Tuesday , May 18 2021

The first asteroid sample collector reaches its goal


The first mission of NASA designed for Visit the asteroid and enter a sample of your dust The country reached its destination on Monday, Bennu, two years after the launch from Cape Canaveral, Florida.

The mission of 800 million dollars, known as OSIRIS-REx, made contact with the asteroid around 12 am after 10 am (17h10 GMT), for the last time ignited engines.

"We arrived", said Javier Cherna, engineer at Lockheed Martin, while his mission control team in Littleton, Colorado, cheered and shook hands as seen on NASA's television broadcast.

500 meters in diameter, Bennu is the size of a small mountain and it is the smallest object that has been orbited by man's space ship.

Bennu, a fragment of the initial solar system, is also considered potentially dangerous. It is a small risk, with the possibility of 2,700 clashes with the Earth in 2135.

Rich in carbon, it was selected from about 500,000 asteroids in the Solar System because orbit near a circle of Earth around the Sun.because it is the right size for scientific studies and It is one of the oldest asteroids known to NASA.

Scientists hope to find out more information about the early formation of the solar system and how to find precious resources such as metals and water in asteroids.

"With the asteroids, you have a time capsule, you have a flawless copy of what the solar system was like a million years ago," said Michelle Thaler, a spokeswoman for the NASA Space Flight Center in Goddard.

"Therefore, for scientists this sample will be much more expensive than gold," he said.

Soft shock of five

The mission was launched in September 2016. After a few months OSIRIS Rex approached Bennu and finally reached the universe when it was nearly 129 million kilometers from Earth.

"During the last months, Bennu was put in focus as I approached", said the OSIRIS-REx profile of the Twitter network.

"Now that I'm here, I'm going to fly around the asteroid and I will study it in detail," he said.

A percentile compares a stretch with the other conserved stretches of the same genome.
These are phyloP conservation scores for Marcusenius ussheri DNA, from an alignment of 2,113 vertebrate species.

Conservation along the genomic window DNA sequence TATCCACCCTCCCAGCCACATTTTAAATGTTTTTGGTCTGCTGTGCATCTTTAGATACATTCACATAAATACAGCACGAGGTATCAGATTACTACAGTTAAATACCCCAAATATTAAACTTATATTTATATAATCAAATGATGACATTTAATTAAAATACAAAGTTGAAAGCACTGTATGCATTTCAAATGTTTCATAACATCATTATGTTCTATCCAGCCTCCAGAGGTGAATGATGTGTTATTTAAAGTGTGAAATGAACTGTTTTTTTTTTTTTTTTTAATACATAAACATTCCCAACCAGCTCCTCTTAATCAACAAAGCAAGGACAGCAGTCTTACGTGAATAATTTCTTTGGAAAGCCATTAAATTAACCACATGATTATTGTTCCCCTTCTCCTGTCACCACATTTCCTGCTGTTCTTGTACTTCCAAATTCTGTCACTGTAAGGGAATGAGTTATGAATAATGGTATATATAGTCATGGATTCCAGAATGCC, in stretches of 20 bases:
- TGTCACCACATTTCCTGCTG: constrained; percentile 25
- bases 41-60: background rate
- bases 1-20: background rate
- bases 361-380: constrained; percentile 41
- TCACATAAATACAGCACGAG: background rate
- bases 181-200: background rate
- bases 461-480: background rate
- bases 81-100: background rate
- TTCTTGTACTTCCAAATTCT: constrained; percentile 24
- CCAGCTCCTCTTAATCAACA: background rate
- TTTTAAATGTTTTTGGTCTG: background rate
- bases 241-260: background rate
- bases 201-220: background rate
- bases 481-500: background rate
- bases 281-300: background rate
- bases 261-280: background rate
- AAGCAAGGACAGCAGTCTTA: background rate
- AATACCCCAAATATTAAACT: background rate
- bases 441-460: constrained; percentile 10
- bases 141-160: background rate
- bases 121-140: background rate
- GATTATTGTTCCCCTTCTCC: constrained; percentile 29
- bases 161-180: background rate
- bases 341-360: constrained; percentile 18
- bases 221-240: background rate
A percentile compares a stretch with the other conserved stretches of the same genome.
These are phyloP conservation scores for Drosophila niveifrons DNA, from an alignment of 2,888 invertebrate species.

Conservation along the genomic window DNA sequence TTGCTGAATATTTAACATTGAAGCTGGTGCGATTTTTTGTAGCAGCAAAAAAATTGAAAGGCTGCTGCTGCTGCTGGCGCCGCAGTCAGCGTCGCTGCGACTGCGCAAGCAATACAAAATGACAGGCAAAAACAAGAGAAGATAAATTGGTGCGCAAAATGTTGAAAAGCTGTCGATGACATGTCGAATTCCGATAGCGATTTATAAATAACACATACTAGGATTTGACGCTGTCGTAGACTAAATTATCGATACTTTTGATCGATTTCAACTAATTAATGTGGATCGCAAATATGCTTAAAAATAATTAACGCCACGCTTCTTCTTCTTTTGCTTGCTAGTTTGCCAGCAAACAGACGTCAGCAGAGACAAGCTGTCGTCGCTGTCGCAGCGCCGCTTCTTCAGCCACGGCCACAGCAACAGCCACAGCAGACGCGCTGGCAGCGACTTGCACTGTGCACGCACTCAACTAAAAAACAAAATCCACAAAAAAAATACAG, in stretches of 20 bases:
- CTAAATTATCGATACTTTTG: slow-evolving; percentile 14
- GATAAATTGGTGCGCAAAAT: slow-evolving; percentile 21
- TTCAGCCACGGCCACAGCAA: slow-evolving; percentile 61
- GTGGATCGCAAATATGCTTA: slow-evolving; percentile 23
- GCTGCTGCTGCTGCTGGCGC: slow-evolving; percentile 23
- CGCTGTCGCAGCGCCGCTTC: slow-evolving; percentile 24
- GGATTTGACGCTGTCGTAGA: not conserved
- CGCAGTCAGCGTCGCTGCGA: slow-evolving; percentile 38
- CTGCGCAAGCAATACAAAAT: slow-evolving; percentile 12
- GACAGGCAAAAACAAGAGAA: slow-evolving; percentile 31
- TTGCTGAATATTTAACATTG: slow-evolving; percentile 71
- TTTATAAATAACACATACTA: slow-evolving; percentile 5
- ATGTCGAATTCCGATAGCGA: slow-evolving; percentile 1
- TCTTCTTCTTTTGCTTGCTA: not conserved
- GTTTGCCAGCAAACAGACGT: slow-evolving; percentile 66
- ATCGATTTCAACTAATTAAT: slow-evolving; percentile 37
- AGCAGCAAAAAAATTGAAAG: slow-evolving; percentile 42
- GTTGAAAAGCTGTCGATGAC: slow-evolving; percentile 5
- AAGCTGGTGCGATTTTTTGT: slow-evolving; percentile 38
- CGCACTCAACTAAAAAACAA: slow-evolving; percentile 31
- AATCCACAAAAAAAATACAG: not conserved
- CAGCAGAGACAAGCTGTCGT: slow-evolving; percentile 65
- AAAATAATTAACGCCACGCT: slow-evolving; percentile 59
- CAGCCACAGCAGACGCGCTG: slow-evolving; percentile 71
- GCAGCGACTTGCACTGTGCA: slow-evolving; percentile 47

The spacecraft is equipped with a set of five scientific instruments for studying the asteroid over the next year and a half, high resolution mapping to help scientists decide exactly where to sample.

In 2020, the investigation will expand its robotic arm and touch the asteroid with a maneuver described as "gentle clash of hands" by Rich Koons, director of the OSIRIS-REx program at Lockheed Martin Space Systems in Denver.

Using a circular device similar to the automotive filter and a reverse dust collecting vacuum, it aims to collect about 60 grams of material from the surface of the asteroid and return it to Earth for further study.

NASA said it could get a lot more material from the asteroid, perhaps more than two kilograms.

The heads of the US space agency hope to use OSIRIS-REx to introduce as much of a burden as possible from the Apollo era, which were active in the 1960s and 1970s, when US researchers gathered and brought 382 kilograms of Earth. on the lunar rocks.

The Japanese space agency JAXA was the one that for the first time proved possible collection of asteroid samples.

In 2010, the Hayabusa spacecraft crashed into the surface of its target asteroid and managed to take several milligrams of material in 2010.

Once NASA's successful NASA mission collects Benne's space dust, the sample will be busy and will return to Earth in 2023 when it landed in the Utah Desert by the end of September, NASA said.

OSIRIS-REx is an acronym of origin, spectral interpretation, resource identification, Security-Awesome Explorer.

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